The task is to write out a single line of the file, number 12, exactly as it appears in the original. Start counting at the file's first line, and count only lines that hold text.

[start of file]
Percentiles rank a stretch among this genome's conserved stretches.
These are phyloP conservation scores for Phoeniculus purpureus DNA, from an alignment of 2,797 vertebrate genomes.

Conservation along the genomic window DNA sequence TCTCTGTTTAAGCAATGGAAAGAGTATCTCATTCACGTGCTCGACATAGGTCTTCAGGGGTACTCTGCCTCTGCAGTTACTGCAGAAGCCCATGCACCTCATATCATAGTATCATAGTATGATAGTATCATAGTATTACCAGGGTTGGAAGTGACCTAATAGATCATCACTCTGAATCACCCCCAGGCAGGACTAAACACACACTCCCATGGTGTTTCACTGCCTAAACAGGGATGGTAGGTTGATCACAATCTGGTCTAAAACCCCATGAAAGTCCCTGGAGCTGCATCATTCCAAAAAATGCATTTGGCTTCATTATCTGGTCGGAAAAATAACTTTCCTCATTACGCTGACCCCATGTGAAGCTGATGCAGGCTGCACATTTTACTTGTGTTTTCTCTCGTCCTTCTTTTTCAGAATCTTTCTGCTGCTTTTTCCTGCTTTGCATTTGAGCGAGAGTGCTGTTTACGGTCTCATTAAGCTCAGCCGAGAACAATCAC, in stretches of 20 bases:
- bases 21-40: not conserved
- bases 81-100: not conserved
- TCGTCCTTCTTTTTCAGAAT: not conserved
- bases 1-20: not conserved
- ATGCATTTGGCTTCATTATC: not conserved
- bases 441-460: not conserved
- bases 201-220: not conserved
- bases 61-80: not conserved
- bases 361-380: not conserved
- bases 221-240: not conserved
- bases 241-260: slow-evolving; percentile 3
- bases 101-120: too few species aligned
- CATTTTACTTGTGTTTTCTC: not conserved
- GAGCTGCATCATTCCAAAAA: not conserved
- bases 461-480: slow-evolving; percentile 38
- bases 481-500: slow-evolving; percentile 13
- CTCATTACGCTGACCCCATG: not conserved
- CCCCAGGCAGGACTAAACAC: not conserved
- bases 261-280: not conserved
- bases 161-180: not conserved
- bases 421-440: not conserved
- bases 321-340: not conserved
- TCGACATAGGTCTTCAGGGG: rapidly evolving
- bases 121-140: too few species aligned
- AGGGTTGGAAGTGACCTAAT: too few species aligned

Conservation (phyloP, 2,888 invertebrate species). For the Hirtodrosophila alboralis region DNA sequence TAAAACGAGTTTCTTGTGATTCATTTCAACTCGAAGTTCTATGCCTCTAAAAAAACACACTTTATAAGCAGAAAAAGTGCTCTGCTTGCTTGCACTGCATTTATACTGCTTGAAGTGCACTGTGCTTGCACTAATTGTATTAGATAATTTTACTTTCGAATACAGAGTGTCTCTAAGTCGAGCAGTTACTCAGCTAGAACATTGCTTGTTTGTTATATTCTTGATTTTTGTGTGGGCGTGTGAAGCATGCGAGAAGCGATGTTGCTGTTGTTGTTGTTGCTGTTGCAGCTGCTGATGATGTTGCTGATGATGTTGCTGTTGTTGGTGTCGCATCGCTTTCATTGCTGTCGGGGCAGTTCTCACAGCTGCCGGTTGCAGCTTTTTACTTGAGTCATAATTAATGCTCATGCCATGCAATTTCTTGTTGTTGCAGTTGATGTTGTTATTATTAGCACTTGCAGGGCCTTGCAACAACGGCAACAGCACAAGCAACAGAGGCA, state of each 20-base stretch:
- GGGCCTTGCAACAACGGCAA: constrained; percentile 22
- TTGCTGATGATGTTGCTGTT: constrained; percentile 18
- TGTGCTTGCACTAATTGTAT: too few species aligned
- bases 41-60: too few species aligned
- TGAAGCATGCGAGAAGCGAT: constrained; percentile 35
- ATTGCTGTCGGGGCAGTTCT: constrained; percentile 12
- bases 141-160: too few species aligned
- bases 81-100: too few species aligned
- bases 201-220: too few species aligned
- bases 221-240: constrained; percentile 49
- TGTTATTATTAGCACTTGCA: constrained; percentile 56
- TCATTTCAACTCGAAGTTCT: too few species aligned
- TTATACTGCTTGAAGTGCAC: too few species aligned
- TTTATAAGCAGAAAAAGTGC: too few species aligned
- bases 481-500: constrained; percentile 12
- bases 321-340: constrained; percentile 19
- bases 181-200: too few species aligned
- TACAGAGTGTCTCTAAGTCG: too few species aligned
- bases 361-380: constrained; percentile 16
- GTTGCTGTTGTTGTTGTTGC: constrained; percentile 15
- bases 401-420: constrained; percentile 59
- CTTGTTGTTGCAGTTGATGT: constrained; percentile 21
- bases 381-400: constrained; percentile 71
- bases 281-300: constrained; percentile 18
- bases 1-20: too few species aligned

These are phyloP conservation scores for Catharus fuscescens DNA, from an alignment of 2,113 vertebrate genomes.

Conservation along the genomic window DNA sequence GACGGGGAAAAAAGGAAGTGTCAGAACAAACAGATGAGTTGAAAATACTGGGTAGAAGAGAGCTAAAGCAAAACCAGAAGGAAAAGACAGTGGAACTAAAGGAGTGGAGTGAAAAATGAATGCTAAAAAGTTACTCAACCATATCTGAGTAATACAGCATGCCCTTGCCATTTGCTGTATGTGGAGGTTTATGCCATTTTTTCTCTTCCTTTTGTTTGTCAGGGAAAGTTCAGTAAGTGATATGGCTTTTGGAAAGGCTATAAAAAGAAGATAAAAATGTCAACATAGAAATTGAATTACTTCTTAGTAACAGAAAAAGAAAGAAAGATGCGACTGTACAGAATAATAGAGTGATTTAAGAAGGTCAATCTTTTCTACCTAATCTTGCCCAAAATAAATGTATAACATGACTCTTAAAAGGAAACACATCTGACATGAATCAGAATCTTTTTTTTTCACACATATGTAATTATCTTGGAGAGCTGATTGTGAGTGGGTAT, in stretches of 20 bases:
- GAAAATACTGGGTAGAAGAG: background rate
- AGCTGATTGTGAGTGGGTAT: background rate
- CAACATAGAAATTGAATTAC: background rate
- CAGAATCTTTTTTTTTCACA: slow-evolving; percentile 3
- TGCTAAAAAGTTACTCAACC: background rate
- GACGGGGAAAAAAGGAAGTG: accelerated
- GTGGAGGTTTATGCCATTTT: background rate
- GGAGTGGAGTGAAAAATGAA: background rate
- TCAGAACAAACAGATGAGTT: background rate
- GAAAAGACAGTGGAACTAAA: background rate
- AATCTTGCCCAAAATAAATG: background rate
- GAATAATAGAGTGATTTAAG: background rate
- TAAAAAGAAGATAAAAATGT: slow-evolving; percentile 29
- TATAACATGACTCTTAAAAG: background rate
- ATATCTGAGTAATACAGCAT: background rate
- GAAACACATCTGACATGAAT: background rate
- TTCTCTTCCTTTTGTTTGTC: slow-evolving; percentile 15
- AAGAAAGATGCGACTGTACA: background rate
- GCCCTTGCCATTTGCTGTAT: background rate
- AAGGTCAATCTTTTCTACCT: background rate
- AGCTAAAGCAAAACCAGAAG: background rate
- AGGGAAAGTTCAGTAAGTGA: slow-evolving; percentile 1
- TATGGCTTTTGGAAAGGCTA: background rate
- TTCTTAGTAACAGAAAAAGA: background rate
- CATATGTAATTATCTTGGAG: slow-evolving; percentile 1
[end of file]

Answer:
- bases 361-380: not conserved